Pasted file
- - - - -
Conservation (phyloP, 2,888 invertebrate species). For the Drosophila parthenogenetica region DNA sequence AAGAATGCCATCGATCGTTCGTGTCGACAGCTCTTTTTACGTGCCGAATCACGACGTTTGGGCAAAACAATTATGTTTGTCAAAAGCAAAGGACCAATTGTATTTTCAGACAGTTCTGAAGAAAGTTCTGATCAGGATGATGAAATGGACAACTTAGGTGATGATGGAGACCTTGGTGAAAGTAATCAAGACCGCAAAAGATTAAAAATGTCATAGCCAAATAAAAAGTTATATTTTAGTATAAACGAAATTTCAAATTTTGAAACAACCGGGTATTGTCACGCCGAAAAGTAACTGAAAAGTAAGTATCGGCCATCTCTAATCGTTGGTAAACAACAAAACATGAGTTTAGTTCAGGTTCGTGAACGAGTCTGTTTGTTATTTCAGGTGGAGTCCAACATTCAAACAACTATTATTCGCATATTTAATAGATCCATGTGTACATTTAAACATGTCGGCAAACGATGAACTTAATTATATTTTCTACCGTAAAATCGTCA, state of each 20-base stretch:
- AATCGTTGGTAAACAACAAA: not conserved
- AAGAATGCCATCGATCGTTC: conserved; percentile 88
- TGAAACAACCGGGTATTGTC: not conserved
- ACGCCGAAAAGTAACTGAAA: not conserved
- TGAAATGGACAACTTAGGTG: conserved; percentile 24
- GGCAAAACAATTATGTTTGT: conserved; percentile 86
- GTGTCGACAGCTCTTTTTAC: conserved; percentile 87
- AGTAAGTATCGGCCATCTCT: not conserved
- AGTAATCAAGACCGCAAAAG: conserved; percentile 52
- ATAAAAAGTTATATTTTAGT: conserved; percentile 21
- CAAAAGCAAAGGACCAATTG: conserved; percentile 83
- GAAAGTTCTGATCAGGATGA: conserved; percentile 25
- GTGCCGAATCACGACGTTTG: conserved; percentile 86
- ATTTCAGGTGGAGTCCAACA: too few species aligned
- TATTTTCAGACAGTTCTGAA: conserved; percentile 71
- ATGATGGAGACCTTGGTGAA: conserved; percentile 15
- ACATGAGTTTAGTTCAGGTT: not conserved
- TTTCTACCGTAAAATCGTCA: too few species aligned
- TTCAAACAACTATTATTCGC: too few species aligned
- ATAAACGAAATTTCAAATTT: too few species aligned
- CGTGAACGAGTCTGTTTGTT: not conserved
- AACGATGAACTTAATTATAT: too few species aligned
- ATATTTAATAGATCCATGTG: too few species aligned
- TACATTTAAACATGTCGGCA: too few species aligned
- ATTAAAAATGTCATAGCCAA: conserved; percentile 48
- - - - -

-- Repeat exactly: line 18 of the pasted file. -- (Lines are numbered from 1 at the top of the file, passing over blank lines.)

- ACATGAGTTTAGTTCAGGTT: not conserved